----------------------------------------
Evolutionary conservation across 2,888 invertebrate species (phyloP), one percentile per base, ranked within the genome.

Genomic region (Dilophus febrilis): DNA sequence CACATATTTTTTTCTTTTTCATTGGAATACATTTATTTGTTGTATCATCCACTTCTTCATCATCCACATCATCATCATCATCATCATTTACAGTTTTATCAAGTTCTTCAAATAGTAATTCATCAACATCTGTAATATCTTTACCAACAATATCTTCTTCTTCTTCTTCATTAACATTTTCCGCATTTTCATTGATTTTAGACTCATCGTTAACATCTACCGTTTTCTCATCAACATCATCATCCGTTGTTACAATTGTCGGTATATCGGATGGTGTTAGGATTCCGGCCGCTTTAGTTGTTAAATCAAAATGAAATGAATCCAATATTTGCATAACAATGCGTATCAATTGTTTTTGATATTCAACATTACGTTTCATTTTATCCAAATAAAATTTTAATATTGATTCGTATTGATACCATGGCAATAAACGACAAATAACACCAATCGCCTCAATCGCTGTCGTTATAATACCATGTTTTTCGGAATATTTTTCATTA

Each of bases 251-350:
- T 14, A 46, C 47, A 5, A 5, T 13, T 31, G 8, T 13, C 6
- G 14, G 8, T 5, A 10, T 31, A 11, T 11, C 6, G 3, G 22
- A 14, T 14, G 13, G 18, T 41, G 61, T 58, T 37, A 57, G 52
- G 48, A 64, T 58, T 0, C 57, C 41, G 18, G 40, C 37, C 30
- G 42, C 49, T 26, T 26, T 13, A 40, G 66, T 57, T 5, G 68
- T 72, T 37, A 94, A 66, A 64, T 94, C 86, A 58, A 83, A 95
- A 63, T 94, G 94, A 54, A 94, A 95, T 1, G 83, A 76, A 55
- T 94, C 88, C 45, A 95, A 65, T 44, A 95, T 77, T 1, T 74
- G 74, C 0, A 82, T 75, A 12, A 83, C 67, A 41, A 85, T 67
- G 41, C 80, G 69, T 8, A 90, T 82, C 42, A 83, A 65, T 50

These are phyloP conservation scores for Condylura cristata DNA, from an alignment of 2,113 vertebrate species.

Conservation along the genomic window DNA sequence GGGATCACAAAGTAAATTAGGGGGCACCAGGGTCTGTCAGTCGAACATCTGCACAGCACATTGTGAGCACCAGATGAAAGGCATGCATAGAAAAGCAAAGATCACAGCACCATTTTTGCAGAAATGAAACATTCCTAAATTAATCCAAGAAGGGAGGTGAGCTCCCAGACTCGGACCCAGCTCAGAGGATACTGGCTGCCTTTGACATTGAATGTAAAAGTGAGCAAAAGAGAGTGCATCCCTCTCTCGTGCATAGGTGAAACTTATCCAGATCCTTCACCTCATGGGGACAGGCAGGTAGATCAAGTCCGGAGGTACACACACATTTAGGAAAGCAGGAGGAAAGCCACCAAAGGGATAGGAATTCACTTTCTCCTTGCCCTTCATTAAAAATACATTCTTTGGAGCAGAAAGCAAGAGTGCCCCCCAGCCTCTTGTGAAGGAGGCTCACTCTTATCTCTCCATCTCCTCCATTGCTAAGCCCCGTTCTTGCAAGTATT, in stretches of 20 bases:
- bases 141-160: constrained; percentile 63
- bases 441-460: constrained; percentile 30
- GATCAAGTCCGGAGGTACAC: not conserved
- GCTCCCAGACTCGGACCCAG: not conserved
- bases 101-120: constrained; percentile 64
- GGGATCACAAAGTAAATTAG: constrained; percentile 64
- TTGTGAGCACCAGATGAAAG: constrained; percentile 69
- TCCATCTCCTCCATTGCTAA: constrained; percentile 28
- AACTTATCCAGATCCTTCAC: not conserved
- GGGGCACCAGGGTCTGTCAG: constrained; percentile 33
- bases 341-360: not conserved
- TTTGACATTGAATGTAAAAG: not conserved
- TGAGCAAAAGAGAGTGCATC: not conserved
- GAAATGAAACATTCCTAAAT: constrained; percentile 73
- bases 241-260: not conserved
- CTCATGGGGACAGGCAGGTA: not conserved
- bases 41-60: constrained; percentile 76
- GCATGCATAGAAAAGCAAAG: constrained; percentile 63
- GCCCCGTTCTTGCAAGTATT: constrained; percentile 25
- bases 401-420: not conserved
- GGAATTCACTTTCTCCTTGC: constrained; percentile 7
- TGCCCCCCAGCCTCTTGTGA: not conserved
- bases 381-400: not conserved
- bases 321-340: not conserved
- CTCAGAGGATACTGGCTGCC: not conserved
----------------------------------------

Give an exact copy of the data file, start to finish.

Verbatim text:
Evolutionary conservation across 2,888 invertebrate species (phyloP), one percentile per base, ranked within the genome.

Genomic region (Dilophus febrilis): DNA sequence CACATATTTTTTTCTTTTTCATTGGAATACATTTATTTGTTGTATCATCCACTTCTTCATCATCCACATCATCATCATCATCATCATTTACAGTTTTATCAAGTTCTTCAAATAGTAATTCATCAACATCTGTAATATCTTTACCAACAATATCTTCTTCTTCTTCTTCATTAACATTTTCCGCATTTTCATTGATTTTAGACTCATCGTTAACATCTACCGTTTTCTCATCAACATCATCATCCGTTGTTACAATTGTCGGTATATCGGATGGTGTTAGGATTCCGGCCGCTTTAGTTGTTAAATCAAAATGAAATGAATCCAATATTTGCATAACAATGCGTATCAATTGTTTTTGATATTCAACATTACGTTTCATTTTATCCAAATAAAATTTTAATATTGATTCGTATTGATACCATGGCAATAAACGACAAATAACACCAATCGCCTCAATCGCTGTCGTTATAATACCATGTTTTTCGGAATATTTTTCATTA

Each of bases 251-350:
- T 14, A 46, C 47, A 5, A 5, T 13, T 31, G 8, T 13, C 6
- G 14, G 8, T 5, A 10, T 31, A 11, T 11, C 6, G 3, G 22
- A 14, T 14, G 13, G 18, T 41, G 61, T 58, T 37, A 57, G 52
- G 48, A 64, T 58, T 0, C 57, C 41, G 18, G 40, C 37, C 30
- G 42, C 49, T 26, T 26, T 13, A 40, G 66, T 57, T 5, G 68
- T 72, T 37, A 94, A 66, A 64, T 94, C 86, A 58, A 83, A 95
- A 63, T 94, G 94, A 54, A 94, A 95, T 1, G 83, A 76, A 55
- T 94, C 88, C 45, A 95, A 65, T 44, A 95, T 77, T 1, T 74
- G 74, C 0, A 82, T 75, A 12, A 83, C 67, A 41, A 85, T 67
- G 41, C 80, G 69, T 8, A 90, T 82, C 42, A 83, A 65, T 50

These are phyloP conservation scores for Condylura cristata DNA, from an alignment of 2,113 vertebrate species.

Conservation along the genomic window DNA sequence GGGATCACAAAGTAAATTAGGGGGCACCAGGGTCTGTCAGTCGAACATCTGCACAGCACATTGTGAGCACCAGATGAAAGGCATGCATAGAAAAGCAAAGATCACAGCACCATTTTTGCAGAAATGAAACATTCCTAAATTAATCCAAGAAGGGAGGTGAGCTCCCAGACTCGGACCCAGCTCAGAGGATACTGGCTGCCTTTGACATTGAATGTAAAAGTGAGCAAAAGAGAGTGCATCCCTCTCTCGTGCATAGGTGAAACTTATCCAGATCCTTCACCTCATGGGGACAGGCAGGTAGATCAAGTCCGGAGGTACACACACATTTAGGAAAGCAGGAGGAAAGCCACCAAAGGGATAGGAATTCACTTTCTCCTTGCCCTTCATTAAAAATACATTCTTTGGAGCAGAAAGCAAGAGTGCCCCCCAGCCTCTTGTGAAGGAGGCTCACTCTTATCTCTCCATCTCCTCCATTGCTAAGCCCCGTTCTTGCAAGTATT, in stretches of 20 bases:
- bases 141-160: constrained; percentile 63
- bases 441-460: constrained; percentile 30
- GATCAAGTCCGGAGGTACAC: not conserved
- GCTCCCAGACTCGGACCCAG: not conserved
- bases 101-120: constrained; percentile 64
- GGGATCACAAAGTAAATTAG: constrained; percentile 64
- TTGTGAGCACCAGATGAAAG: constrained; percentile 69
- TCCATCTCCTCCATTGCTAA: constrained; percentile 28
- AACTTATCCAGATCCTTCAC: not conserved
- GGGGCACCAGGGTCTGTCAG: constrained; percentile 33
- bases 341-360: not conserved
- TTTGACATTGAATGTAAAAG: not conserved
- TGAGCAAAAGAGAGTGCATC: not conserved
- GAAATGAAACATTCCTAAAT: constrained; percentile 73
- bases 241-260: not conserved
- CTCATGGGGACAGGCAGGTA: not conserved
- bases 41-60: constrained; percentile 76
- GCATGCATAGAAAAGCAAAG: constrained; percentile 63
- GCCCCGTTCTTGCAAGTATT: constrained; percentile 25
- bases 401-420: not conserved
- GGAATTCACTTTCTCCTTGC: constrained; percentile 7
- TGCCCCCCAGCCTCTTGTGA: not conserved
- bases 381-400: not conserved
- bases 321-340: not conserved
- CTCAGAGGATACTGGCTGCC: not conserved